A proposed new accounting rule may alter the presentation and description of “tax expenditures” affecting state and local governments under federal tax policy.
The new rule, proposed by the Federal Accounting Standards Advisory Board (FASAB), would require the feds to include in annual financial reports the “revenue impact” (but not a precise calculation) of all Washington’s lost revenue from tax breaks. The U.S. Treasury Department already estimates the cost of these expenditures, but they aren’t included in federal annual financial reports.
Justin Marlowe, a Governing contributor and public finance professor at the University of Washington, says the change “would draw more attention to the particularly big areas of deductions and exemptions,” and help critics of those expenditures make a case for getting rid of them.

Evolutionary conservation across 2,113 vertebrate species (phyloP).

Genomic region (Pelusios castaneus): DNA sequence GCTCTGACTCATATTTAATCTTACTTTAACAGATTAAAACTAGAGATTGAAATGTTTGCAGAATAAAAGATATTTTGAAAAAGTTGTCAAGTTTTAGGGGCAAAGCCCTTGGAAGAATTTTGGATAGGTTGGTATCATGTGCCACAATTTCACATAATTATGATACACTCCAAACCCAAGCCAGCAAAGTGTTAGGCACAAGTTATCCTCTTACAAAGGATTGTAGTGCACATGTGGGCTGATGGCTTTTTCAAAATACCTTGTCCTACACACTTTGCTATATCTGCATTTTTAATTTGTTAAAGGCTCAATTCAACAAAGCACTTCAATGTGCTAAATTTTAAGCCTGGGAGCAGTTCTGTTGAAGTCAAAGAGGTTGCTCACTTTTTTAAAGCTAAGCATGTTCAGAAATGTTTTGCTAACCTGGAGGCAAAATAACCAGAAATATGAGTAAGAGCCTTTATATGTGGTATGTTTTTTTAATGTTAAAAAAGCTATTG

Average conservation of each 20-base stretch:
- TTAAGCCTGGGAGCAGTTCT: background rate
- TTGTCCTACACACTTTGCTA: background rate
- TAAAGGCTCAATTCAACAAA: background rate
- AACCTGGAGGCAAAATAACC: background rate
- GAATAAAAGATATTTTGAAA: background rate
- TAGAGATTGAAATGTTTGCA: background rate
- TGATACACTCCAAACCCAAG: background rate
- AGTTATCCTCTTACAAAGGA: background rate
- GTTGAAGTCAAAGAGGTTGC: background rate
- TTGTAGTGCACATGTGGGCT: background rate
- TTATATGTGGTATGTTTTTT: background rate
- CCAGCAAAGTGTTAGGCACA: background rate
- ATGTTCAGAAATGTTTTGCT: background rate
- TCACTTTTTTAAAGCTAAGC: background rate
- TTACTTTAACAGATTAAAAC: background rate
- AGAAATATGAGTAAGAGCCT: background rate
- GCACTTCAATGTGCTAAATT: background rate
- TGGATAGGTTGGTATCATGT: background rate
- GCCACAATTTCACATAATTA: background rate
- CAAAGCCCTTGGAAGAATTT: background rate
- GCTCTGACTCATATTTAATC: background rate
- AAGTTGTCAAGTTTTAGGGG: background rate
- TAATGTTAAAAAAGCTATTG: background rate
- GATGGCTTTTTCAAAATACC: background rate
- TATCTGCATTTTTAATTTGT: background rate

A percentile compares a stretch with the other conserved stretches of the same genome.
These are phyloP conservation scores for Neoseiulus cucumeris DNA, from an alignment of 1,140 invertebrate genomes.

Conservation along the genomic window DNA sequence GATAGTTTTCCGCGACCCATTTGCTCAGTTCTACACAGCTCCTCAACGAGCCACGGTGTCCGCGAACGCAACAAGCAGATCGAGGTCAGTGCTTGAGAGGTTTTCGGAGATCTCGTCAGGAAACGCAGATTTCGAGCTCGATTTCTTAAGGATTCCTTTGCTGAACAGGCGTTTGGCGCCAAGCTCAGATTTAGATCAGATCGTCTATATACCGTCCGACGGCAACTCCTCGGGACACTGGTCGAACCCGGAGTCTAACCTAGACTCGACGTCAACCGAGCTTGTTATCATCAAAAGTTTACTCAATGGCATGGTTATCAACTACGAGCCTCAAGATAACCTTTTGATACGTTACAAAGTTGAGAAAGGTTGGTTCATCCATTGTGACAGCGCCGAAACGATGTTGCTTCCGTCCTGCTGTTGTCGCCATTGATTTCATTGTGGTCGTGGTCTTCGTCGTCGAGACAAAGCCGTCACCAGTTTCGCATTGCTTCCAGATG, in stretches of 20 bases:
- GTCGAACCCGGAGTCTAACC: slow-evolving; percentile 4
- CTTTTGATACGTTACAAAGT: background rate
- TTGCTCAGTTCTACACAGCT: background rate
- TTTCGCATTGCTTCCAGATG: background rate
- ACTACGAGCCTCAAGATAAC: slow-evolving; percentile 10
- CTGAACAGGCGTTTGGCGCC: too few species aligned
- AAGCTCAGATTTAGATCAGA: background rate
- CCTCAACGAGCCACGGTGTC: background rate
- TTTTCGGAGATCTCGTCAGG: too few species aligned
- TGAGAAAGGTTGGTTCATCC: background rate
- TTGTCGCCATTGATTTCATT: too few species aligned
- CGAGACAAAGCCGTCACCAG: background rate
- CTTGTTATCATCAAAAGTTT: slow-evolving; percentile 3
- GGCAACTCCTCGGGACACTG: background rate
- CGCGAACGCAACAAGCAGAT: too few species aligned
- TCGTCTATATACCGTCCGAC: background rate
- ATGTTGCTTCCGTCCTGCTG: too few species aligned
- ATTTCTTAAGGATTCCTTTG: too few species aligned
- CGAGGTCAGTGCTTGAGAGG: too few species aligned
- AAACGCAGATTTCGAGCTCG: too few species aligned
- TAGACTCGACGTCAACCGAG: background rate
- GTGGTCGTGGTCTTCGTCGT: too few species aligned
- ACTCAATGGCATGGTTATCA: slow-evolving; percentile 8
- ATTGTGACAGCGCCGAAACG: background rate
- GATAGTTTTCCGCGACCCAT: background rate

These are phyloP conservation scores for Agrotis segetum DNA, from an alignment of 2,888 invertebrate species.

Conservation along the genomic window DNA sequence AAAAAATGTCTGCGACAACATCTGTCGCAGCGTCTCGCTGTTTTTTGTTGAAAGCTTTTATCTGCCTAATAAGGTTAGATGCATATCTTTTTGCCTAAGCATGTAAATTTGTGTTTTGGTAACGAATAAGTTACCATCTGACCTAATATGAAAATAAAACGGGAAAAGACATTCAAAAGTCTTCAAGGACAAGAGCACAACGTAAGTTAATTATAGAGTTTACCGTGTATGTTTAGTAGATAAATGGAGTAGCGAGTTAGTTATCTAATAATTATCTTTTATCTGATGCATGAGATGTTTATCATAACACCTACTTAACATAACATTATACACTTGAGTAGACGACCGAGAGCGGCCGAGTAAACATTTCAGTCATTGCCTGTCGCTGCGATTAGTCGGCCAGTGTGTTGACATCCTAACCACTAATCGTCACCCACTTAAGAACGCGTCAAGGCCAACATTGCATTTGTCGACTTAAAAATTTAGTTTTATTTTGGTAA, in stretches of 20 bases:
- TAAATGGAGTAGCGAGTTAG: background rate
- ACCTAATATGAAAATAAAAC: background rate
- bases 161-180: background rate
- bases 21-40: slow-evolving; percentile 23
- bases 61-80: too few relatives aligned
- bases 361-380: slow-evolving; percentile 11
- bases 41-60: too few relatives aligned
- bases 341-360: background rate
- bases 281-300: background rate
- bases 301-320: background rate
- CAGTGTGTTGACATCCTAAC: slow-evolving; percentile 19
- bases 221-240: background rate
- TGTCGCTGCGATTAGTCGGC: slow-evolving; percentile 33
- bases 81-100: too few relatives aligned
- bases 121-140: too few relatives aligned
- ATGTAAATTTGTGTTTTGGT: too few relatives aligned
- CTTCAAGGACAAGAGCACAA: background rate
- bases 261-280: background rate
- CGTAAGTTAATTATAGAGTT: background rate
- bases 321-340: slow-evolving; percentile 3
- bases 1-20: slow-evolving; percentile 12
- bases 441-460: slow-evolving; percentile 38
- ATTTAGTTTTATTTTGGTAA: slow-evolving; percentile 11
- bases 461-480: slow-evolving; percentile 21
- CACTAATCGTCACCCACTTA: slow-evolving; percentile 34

Both Congress and President Obama have proposed limiting or repealing the tax exemption for muni bonds, but state and local government groups have lobbied hard to keep it. That’s because the benefit allows states and municipalities to offer a lower interest rate on those bonds, meaning it costs less for them to finance infrastructure projects. A study last year found that the tax-exempt status of muni bonds has saved governments an estimated $714 billion in extra interest payments from 2000 to 2014.
Read the full proposed rule, open for public comment, online at the Federal Financial Accounting Standards Board website.